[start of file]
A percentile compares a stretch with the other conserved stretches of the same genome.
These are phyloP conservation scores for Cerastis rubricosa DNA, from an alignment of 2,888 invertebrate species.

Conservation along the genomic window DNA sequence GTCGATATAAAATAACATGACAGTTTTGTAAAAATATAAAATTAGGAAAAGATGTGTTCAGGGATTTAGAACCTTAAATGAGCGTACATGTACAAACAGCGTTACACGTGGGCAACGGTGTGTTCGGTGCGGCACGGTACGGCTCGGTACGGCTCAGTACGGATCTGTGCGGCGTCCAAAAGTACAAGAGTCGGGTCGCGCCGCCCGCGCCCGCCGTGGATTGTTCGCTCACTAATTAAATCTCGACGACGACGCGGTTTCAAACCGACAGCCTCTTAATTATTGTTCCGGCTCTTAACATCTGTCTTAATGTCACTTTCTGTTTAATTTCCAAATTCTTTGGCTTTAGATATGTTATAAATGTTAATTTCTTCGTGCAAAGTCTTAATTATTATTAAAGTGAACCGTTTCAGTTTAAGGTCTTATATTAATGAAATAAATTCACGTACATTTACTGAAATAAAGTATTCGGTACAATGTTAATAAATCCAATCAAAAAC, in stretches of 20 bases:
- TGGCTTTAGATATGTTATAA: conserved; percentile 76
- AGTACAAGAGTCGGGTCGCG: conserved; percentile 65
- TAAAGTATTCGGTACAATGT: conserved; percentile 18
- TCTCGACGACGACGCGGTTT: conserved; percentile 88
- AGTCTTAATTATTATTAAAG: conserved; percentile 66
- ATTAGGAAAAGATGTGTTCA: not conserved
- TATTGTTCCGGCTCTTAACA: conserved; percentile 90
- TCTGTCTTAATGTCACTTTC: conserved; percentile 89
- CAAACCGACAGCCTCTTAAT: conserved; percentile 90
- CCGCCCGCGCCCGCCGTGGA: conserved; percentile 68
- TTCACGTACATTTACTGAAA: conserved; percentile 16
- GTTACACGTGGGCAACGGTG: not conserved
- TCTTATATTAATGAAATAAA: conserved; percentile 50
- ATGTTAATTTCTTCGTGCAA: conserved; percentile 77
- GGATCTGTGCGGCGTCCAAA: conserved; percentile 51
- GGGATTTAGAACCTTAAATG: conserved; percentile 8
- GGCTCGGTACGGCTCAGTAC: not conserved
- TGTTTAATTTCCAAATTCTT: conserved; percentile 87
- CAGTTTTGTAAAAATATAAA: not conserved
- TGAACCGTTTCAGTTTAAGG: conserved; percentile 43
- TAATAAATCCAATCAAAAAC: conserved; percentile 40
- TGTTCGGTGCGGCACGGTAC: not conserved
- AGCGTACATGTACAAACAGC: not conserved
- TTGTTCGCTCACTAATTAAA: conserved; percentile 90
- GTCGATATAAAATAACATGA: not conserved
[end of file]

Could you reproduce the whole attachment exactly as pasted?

A percentile compares a stretch with the other conserved stretches of the same genome.
These are phyloP conservation scores for Cerastis rubricosa DNA, from an alignment of 2,888 invertebrate species.

Conservation along the genomic window DNA sequence GTCGATATAAAATAACATGACAGTTTTGTAAAAATATAAAATTAGGAAAAGATGTGTTCAGGGATTTAGAACCTTAAATGAGCGTACATGTACAAACAGCGTTACACGTGGGCAACGGTGTGTTCGGTGCGGCACGGTACGGCTCGGTACGGCTCAGTACGGATCTGTGCGGCGTCCAAAAGTACAAGAGTCGGGTCGCGCCGCCCGCGCCCGCCGTGGATTGTTCGCTCACTAATTAAATCTCGACGACGACGCGGTTTCAAACCGACAGCCTCTTAATTATTGTTCCGGCTCTTAACATCTGTCTTAATGTCACTTTCTGTTTAATTTCCAAATTCTTTGGCTTTAGATATGTTATAAATGTTAATTTCTTCGTGCAAAGTCTTAATTATTATTAAAGTGAACCGTTTCAGTTTAAGGTCTTATATTAATGAAATAAATTCACGTACATTTACTGAAATAAAGTATTCGGTACAATGTTAATAAATCCAATCAAAAAC, in stretches of 20 bases:
- TGGCTTTAGATATGTTATAA: conserved; percentile 76
- AGTACAAGAGTCGGGTCGCG: conserved; percentile 65
- TAAAGTATTCGGTACAATGT: conserved; percentile 18
- TCTCGACGACGACGCGGTTT: conserved; percentile 88
- AGTCTTAATTATTATTAAAG: conserved; percentile 66
- ATTAGGAAAAGATGTGTTCA: not conserved
- TATTGTTCCGGCTCTTAACA: conserved; percentile 90
- TCTGTCTTAATGTCACTTTC: conserved; percentile 89
- CAAACCGACAGCCTCTTAAT: conserved; percentile 90
- CCGCCCGCGCCCGCCGTGGA: conserved; percentile 68
- TTCACGTACATTTACTGAAA: conserved; percentile 16
- GTTACACGTGGGCAACGGTG: not conserved
- TCTTATATTAATGAAATAAA: conserved; percentile 50
- ATGTTAATTTCTTCGTGCAA: conserved; percentile 77
- GGATCTGTGCGGCGTCCAAA: conserved; percentile 51
- GGGATTTAGAACCTTAAATG: conserved; percentile 8
- GGCTCGGTACGGCTCAGTAC: not conserved
- TGTTTAATTTCCAAATTCTT: conserved; percentile 87
- CAGTTTTGTAAAAATATAAA: not conserved
- TGAACCGTTTCAGTTTAAGG: conserved; percentile 43
- TAATAAATCCAATCAAAAAC: conserved; percentile 40
- TGTTCGGTGCGGCACGGTAC: not conserved
- AGCGTACATGTACAAACAGC: not conserved
- TTGTTCGCTCACTAATTAAA: conserved; percentile 90
- GTCGATATAAAATAACATGA: not conserved